10. Repeat the layers until you run out of ingredients.

Chicken Wings

Courtesy of KOA

Image: Delish.com


  • 2.5 lb. chicken wings
  • 1/2 c. hot sauce
  • 1/3 c. melted butter


  1. Pan fry the wings until cooked through.
  2. Drain the liquid and fat from the pan.
  3. Add sauce and butter and simmer.
  4. Turn all of the wings to coat.
  5. Simmer uncovered over low heat for a few minutes.
  6. Remove from heat and let sit for a few minutes.
  7. Dig in!

Pigs in a Blanket

Courtesy of Old House Kitchen

Image: ljcfyi.com


  • 1 pack of hot dogs
  • 1 tube of crescent roll dough


  1. Wrap one triangle of dough around each hot dog, stretching it so that it mostly covers the hot dog.
  2. Skewer it on a roasting stick.
  3. Roast near the coals, not in the flames.
  4. Enjoy with ketchup and mustard if you wish!


Courtesy of A Little Campy

Image: SeriousEats.com


  • 2 lb. ground meat
  • 2 cans ranch style beans
  • 1/2 onion, diced
  • 4 tbsp. chili powder
  • 1 tbsp. ground cumin
  • 4 to 8 oz. tomato sauce
  • 1 tsp. sugar
  • 1 tsp. paprika
  • 1/2 tsp. oregano
  • 1 squirt ketchup
  • 1 tsp. garlic salt
  • 8 oz. water or chicken broth
  • Black & red pepper (or Louisiana hot sauce) to taste
  • Cooking oil


  1. Brown meat prior to camping and keep in an ice chest.
  2. At the campsite, heat the ground meat in a Dutch Oven, camping stove, or slow cooker.
  3. Add the rest of the ingredients.
  4. Simmer.
  5. Mash some of the beans to thicken the chili.
  6. Serve with shredded cheese and saltine crackers.


Courtesy of Tasty Kitchen


  • 2 lb. beef or pork ribs
  • 1/3 c. brown sugar
  • 1 tsp. chili powder
  • 1 tsp. salt
  • 1/2 tsp. black pepper
  • 1 bottle barbecue sauce
  • 1/4 c. marmalade
  • 2 jalapeños, minced
  • 1 tbsp. Worcestershire sauce
  • 1 tsp. hot sauce


  1. Combine brown sugar, chili powder, salt and pepper as a rub and apply to the ribs.
  2. Combine remaining ingredients except for the ribs in a pan over medium heat.
  3. Simmer sauce for 8 minutes.
  4. Grill ribs on medium heat for 2 hours (beef) or 1 hour (pork).
  5. Apply sauce to ribs every 15 minutes.
  6. Serve with the rest of the sauce!

Recipe Remix: Energize with Trail Mix Alternatives

Whether backpacking a difficult trail or dealing with some rowdy kids at the campsite, sometimes we need a boost of energy.  Trail mix has long been the fodder for hikers and outdoor enthusiasts because it provides a boost with just a few protein and calorie-rich ingredients, it packs lightly and compactly, and it’s pretty delicious (which could be the most important element).  But sometimes trail mix just doesn’t cut it.  Maybe you’re looking for something healthier, you want to avoid the germs from everyone reaching their grubby hands into the same bag, or you just want to try something a little different.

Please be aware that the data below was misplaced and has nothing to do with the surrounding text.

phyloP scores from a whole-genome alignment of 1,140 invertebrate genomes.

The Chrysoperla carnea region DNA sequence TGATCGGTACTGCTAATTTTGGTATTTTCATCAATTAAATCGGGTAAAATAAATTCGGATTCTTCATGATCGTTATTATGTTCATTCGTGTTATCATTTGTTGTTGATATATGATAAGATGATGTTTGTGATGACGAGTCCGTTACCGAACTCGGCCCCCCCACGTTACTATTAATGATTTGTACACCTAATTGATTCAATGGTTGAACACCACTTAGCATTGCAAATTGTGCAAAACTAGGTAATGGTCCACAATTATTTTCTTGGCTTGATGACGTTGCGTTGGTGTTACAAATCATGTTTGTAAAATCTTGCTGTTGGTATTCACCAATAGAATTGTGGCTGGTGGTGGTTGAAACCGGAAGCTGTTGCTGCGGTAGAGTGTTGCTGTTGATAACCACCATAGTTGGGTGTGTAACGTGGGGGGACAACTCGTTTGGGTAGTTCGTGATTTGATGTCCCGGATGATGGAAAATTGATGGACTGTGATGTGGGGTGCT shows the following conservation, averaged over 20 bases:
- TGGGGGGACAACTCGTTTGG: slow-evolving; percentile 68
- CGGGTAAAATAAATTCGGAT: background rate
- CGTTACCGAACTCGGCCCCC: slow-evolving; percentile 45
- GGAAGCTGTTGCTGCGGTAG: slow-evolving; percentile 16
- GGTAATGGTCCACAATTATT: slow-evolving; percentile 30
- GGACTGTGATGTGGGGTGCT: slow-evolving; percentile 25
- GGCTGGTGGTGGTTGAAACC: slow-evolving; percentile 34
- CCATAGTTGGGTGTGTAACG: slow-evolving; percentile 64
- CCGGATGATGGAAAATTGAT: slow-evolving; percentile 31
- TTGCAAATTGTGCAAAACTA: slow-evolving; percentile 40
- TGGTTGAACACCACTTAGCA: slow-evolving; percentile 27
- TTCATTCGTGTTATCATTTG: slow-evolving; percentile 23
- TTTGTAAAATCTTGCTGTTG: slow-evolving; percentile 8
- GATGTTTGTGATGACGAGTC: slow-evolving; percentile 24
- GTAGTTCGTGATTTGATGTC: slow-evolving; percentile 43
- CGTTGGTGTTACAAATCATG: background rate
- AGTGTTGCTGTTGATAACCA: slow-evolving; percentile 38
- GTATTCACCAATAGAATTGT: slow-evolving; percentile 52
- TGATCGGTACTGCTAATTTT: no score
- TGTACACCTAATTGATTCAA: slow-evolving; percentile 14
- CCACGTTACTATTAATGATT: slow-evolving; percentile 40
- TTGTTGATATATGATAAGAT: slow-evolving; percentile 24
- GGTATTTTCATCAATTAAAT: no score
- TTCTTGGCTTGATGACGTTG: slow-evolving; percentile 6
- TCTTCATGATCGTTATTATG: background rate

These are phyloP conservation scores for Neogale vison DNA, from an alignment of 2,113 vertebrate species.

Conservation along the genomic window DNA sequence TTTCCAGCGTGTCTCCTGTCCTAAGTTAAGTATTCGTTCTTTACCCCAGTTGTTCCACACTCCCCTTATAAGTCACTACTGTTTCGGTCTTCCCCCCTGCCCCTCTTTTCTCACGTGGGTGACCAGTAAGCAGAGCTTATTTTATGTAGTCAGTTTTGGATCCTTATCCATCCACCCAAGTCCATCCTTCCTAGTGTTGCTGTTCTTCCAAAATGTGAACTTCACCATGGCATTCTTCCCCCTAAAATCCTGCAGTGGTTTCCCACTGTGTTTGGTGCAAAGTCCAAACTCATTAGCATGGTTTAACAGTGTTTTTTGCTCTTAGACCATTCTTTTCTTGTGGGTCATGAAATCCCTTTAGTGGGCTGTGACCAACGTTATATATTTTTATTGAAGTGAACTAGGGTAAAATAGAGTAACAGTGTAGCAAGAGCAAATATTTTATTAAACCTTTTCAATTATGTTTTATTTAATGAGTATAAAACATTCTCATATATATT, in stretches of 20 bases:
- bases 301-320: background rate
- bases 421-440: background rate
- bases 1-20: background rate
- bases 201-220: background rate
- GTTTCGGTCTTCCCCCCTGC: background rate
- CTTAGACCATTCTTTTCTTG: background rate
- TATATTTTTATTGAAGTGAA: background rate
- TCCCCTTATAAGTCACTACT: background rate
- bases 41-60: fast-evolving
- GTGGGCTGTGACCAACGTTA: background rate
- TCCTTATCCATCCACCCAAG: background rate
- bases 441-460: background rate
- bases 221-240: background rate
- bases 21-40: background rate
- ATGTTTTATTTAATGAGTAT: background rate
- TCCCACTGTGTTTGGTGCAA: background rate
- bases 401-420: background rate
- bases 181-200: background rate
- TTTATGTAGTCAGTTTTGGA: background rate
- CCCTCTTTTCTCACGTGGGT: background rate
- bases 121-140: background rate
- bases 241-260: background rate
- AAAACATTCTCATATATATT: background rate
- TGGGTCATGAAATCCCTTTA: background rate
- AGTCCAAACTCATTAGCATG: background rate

We took to our Pinterest account to find the best traditional trail mix alternatives. All are homemade; who needs to spend the extra money for unnatural additives or ingredients that you can throw together at home? All provide the energy boost that you need to get through whatever hike, bike, or adventure you’re on.

Healthy Mixes

Although calories provide the necessary fuel for our bodies, sometimes a low-cal option is preferable for shorter hikes or for everyday snacking on a camping trip. We’ve rounded up a couple we think you’ll enjoy:

Trail Mix Carnival Explosion

by Hungry Girl

Image: http://www.hungry-girl.com/newsletters/raw/837

Yield: 4 Servings

3 cups popped Jolly Time Healthy Pop Caramel Apple Microwave Pop Corn or 94% fat-free kettle corn microwave popcorn
2 pouches Fruit Ripples or Nature Valley Fruit Crisps, Cinnamon Apple; slightly crushed
1 pouch Special K Snack Bites, Vanilla
1/4 cup dried apricots; chopped
2 tbsp. Sunkist Almond Accents, Butter Toffee Glazed or Honey Roasted

Break Snack Bites into small pieces. Place those, along with all other ingredients, in a sealable plastic bag or in an airtight container with a lid. Secure bag or container and shake thoroughly. Now go nuts!

Dried Fruit Trail Mix Recipe Ideas

from Backpacking-tips.com

Image Credit: http://www.backpacking-tips.com/trail-mix-recipe.html


Combine equal parts of:

  • Dried Apricots
  • Dried Apple Slices
  • Dried Papaya Chunks or Cubes
  • Dried Mango Chunks or Cubes
  • If you enjoy crunchy snacks then just add:
  • Dried Banana Chips

to balance out the sweetness and softness of the fruity recipe.

The exact proportions of each ingredient are not as important as the flavors and textures that you enjoy, so feel free to swap other ingredients in and out of the basic dried fruit mix recipe above. For example:

  • Raisins
  • Dried Cranberries
  • Dates
  • Beef Jerkey


Sometimes you just don’t want to deal with the mess of a mix.  There are some great store-bought energy bars, but why not make your own? Here’s one we thought looked particularly delicious.

Blueberry-Banana Peanut Butter Bars

originally from A Fork in the Trail, by Laurie Ann March (Wilderness Press, 2008)
reprint from Backpacker.com

Image: http://www.backpacker.com/skills/12399?page=7

1/3 cup honey
1/4 cup brown sugar
1/4 cup peanut butter
2 cups high-energy cereal made of strong flakes, crushed
1/2 cup dried blueberries
1/3 cup slivered almonds
1/4 cup dried banana chips
1/3 cup white chocolate chips


At Home, break the banana chips into small pieces and set aside. Heat the honey and brown sugar in a large pot and simmer for 1 minute. (Boiling too long will make the bars brittle.) Remove the pan from the heat and stir in the peanut butter. Add the remaining ingredients and combine well.